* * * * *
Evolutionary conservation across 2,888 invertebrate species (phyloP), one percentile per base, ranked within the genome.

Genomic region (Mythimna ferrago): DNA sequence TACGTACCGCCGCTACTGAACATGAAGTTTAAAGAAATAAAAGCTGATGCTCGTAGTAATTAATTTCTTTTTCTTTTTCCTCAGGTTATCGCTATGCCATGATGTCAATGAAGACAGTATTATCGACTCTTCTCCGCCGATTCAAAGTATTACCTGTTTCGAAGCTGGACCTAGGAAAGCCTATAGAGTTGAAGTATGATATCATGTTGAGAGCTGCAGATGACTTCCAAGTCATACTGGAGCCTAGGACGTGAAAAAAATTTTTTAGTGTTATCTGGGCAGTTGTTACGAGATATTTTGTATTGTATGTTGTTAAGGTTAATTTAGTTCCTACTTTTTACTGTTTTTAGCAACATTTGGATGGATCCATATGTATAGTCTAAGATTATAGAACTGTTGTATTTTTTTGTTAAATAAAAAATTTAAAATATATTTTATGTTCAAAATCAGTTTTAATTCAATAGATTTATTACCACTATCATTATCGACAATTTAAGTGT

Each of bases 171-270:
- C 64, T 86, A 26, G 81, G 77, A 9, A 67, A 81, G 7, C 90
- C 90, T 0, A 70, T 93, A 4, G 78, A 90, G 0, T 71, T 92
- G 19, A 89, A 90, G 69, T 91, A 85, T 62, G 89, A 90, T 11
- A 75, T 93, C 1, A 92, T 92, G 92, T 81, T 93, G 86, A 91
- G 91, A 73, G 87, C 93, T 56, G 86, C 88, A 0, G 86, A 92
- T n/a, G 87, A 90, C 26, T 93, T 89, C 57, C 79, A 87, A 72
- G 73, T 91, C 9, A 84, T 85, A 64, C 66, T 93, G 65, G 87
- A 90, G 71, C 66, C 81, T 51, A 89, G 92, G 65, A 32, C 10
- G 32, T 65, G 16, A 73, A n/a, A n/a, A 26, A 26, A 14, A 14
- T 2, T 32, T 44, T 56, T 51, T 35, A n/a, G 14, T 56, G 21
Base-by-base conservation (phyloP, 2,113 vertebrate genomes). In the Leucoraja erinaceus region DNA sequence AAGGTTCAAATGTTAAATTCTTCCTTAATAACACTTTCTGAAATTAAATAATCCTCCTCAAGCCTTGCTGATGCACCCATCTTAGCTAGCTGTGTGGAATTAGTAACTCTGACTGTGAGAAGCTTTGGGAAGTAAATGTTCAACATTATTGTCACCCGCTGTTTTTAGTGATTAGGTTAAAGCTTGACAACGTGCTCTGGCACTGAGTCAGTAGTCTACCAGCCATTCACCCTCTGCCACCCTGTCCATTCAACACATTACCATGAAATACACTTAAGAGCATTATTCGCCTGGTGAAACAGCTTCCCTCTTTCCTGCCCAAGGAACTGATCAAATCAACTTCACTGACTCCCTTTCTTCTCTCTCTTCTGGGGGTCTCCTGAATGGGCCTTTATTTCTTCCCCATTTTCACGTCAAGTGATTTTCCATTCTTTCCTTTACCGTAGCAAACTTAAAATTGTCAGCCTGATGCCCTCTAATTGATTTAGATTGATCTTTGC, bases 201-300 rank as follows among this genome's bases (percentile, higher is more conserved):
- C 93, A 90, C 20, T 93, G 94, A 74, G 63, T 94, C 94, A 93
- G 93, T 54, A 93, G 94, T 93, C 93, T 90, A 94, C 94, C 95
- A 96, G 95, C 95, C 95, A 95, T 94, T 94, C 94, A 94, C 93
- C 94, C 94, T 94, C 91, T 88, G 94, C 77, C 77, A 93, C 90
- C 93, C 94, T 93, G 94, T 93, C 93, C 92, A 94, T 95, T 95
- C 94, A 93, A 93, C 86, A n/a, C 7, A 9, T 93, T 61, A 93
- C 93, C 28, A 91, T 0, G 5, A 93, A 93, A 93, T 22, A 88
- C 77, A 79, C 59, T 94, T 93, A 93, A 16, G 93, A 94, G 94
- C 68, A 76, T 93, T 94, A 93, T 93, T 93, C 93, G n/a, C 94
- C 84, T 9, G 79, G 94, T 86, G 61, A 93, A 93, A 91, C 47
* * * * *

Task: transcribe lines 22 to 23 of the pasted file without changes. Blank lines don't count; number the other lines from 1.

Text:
- C 77, A 79, C 59, T 94, T 93, A 93, A 16, G 93, A 94, G 94
- C 68, A 76, T 93, T 94, A 93, T 93, T 93, C 93, G n/a, C 94